It was less than two months ago that Sarah Palin emerged as the first major public figure to admit she had been “duped” by Sacha Baron Cohen for a mysterious new Showtime series called Who Is America? A lot has happened since then.
Over the past seven weeks, the British comedian most famous for playing characters like Ali G and Borat has convinced sitting Republican congressmen to endorse arming toddlers and forced a George state senator out of office for screaming the “N-word,” among other sometimes hilarious, always provocative stunts.
Despite Showtime’s attempts to tamp down expectations, it seemed inevitable that Baron Cohen would save Palin’s sit-down interview with Dr. Billy Wayne Ruddick, PhD for the seventh and final episode this Sunday. But it was nowhere to be found, perhaps for legal reasons or simply because the comedian just didn’t think it was good enough.
Given how many prominent people had followed her lead in exposing themselves as targets before their appearances aired, a lot of viewers were left wondering if there were any genuine surprises still up the comedian’s sleeve. The answer to that question came Sunday night in the form of none other than the recently freed O.J. Simpson, who had made no attempts to get ahead of his talk with Baron Cohen’s Italian socialite character Gio Monaldo.
The O.J. bit came as a post-credits sequence after Dr. Ruddick sat down with an increasingly frustrated Barney Frank and Col. Errad Morad embarked on a particularly surreal journey with an older man who ended up posing as a “radical lesbian” who loved the HBO show Girls at the Women’s March in San Francisco.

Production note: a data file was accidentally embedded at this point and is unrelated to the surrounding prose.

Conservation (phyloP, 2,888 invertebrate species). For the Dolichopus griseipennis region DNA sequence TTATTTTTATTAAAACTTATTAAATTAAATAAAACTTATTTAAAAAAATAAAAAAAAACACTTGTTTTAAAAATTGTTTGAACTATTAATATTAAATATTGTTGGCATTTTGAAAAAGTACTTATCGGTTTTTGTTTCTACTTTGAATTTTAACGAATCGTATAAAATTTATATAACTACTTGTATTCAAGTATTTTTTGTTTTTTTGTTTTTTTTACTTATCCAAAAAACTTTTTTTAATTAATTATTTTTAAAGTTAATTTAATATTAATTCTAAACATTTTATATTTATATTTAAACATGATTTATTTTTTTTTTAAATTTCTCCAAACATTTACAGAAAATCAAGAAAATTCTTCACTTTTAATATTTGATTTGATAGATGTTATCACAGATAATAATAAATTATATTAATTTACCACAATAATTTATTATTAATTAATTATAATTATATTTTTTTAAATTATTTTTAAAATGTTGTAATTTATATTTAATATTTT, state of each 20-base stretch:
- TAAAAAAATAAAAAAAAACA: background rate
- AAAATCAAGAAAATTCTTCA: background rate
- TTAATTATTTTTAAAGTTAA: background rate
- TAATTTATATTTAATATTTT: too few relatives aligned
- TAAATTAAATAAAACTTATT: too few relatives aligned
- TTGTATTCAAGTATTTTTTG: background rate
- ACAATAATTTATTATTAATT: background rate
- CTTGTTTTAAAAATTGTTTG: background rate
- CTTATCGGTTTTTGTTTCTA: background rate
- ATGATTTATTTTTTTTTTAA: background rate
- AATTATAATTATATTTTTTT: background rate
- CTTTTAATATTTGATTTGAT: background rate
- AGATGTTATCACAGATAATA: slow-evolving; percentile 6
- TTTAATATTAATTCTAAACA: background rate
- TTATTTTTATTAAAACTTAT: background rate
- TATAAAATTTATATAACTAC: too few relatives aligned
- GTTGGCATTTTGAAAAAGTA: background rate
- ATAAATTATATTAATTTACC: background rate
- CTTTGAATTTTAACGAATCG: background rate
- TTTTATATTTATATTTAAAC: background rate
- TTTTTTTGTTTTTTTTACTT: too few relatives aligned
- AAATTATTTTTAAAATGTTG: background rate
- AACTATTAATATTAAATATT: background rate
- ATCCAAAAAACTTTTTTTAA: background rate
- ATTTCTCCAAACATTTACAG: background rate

“To good friends,” Baron Cohen’s Gio said, clinking champagne glasses with Simpson in what looked to be a dark Las Vegas suite. Within seconds, Baron Cohen was making overt references to the murder of Nicole Brown Simpson and Ron Goldman in front of the former NFL star.
After the character’s girlfriend left the room, Baron Cohen confessed to Simpson, “She’s gorgeous, but sometimes I want to kill her.” Simpson seemed uncomfortable with all of the allusions to murder, but that didn’t stop him from high-fiving the host when he said he wanted to take her in a helicopter and drop her over the Grand Canyon. “Stop, stop,” Simpson said, simultaneously laughing and shaking his head.
When Baron Cohen suggested that his guest would have to introduce him to Johnnie Cochran, Simpson reminded him that his famous lawyer is no longer living. “What, you didn’t kill him too, did you?” Baron Cohen asked with another laugh.
From there, Baron Cohen did his best to get Simpson, who may or may not have realized he was being filmed based on the camera placement, to tell him what really happened to his wife that night in 1994.
“Well, first of all, she wasn’t my wife,” Simpson said, seemingly focused on the wrong part of the question. “We had been divorced and separated.” Asked how he “got away with it,” Simpson insisted, “Hey, hey, I didn’t get away with nothing.”
“Me and you, we’ve got something in common,” Baron Cohen told Simpson. “We’re both, how you say, ladykillers.”
“No, I didn’t kill nobody,” Simpsons replied, laughing hysterically.
As much as many viewers would have loved to see what Baron Cohen got Sarah Palin to say on camera, it was hard to imagine a more fitting capper to an insane season of television that came out of nowhere this summer.
And in the end, Palin got credit for her “inadvertent” work as a “Special Publicity Consultant.”